FDA to Spend up to $182,000 on Social Media Tool to Shape, Monitor Communications

Posted 19 September 2013 By Alexander Gaffney, RF News Editor

In July 2013, the US Food and Drug Administration (FDA) quietly announced through its Federal Business Opportunities (FBO) page that it was seeking a partner to help it monitor what people are saying about the agency on various social media channels. And now, despite recently cancelling other proposed contracts, the agency has announced it has awarded the contract to software developer IB5k.

Editor's Note: A previous version of this story noted the contract was for $182,000. The contract is actually for up to $182,000, but is a five-year contract with an initial expenditure of $43,000. Subsequent years are contingent upon conditions.

Background

A hallmark of many businesses in the last few years has been the use of analytics tools to gauge the impact of various "campaigns," including on social media. For example, by using special proprietary links to articles, companies can detect how many people clicked through to a website from a particular social media channel like Twitter, how often something was shared or emailed and how engaged the audience that clicked through to a webpage was.

This information is used to varying degrees depending on the company or institution. For example, the US State Department was recently found to have spent nearly $630,000 on buying "likes" - a social measure of approval - on the social media website Facebook. Suffice it to say it was probably not the best use of taxpayer funding.

But in a 15 July 2013 notice on the FBO website, FDA said it is looking to purchase new software to help it gain a greater understanding of the impact of its social media campaigns.

"The goal of this acquisition is to utilize a social media monitoring and measurement software tool to better understand the FDA's and the Office of External Affairs' (OEA) social media outreach campaigns," it wrote. Continuing, it said the tool was needed to assist OEA in three areas:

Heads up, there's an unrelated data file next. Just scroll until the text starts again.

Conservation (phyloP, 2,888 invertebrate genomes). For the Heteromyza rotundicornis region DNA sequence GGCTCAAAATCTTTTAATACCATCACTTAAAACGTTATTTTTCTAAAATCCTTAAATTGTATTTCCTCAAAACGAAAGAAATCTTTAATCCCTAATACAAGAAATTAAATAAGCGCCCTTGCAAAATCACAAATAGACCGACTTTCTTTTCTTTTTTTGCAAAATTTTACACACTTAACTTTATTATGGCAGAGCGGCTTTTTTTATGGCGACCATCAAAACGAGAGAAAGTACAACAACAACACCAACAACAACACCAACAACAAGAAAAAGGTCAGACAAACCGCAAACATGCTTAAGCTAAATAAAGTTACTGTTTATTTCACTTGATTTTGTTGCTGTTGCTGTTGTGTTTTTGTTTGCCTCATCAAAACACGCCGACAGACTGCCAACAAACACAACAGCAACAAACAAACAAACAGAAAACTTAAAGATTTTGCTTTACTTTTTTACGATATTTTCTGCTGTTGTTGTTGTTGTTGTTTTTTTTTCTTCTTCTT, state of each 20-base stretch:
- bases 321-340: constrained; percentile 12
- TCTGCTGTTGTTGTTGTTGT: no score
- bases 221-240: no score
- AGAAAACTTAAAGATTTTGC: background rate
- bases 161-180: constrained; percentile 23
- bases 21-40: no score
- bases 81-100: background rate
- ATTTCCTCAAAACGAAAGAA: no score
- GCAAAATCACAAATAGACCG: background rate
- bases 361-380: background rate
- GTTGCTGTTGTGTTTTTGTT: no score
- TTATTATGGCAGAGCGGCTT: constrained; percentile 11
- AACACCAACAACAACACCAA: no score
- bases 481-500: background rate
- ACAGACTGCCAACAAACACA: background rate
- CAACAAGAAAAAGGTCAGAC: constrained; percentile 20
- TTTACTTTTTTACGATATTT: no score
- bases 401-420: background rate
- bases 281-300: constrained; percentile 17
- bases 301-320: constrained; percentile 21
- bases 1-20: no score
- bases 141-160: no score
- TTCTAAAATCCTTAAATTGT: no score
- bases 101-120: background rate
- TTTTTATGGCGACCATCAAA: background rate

1. helping it to refine its future social media strategies by gauging the success and impact of current ones
  2. monitoring "overall conversations to see what the public is discussing about our work," as well as answering questions and developing content to serve consumer needs
  3. formulating an "at-a-glance" presentation of what FDA is working on for public audiences

The software FDA is calling for would be capable of monitoring a wide range of sources, including social media, blogs, mainstream media websites and even aggregator websites like Reddit and Digg. Critically, the tool would have to deliver these sorts of posts to FDA in real time to allow it to respond to incorrect information or questions as soon as possible, it said.

In addition, the tool would have to be able to segment information by language, sentiment (positive, neutral or negative), and specific keywords.

Joining the Conversation

FDA already uses several social media platforms to disseminate its message, including several Twitter accounts, a Facebook page, the photo-sharing website Flickr, and video-sharing site YouTube. The problem, however, is that those combined audiences only represent a fraction of the conversations now occurring on social media, and even monitoring what is said on the channels it is on can be extremely complicated.

At issue for the agency may well be staying on top of breaking news events-a disease outbreak related to a recalled product, for example-or even just managing its own reputation. Even a brief perusal of FDA's posts on Facebook reveals that the agency has no shortage of detractors.

Tools to Assist FDA

That's where IB5k's software is set to come into play, FDA revealed in a recent contract award announcement. The company, which has offices in Washington, DC and other major US cities, counts two major products among its most prized.

The first, Correlate, is described as a tool that allows companies to list to what people are saying about a company online. Key features include the ability to analyze the general mood of posts, as well as the audience demographics and the topics of interest-a crucial point for FDA, which regulates a diverse range of products. IB5k says the tool was originally developed for use by the US House of Representatives.

The second tool, Aware, is similar, though more focused on analyzing the impact of a company's own communications, evaluating how effective each social media posting is.

The award notice does not state which of the two tools (or if both) will be used by FDA. In response to Focus' questions, the FDA contract specialist in charge of the project said the agency could not comment on the exact software used due to procurement regulations. Attempts to reach IB5k for comment were unsuccessful.

FDA has committed to spending as much as $182,814 on the contract over five years, with the first year's spending to total $43,000. Subsequent years are subject to conditions and an FDA spokesman said the agency may choose not to renew.

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Categories: US, FDA

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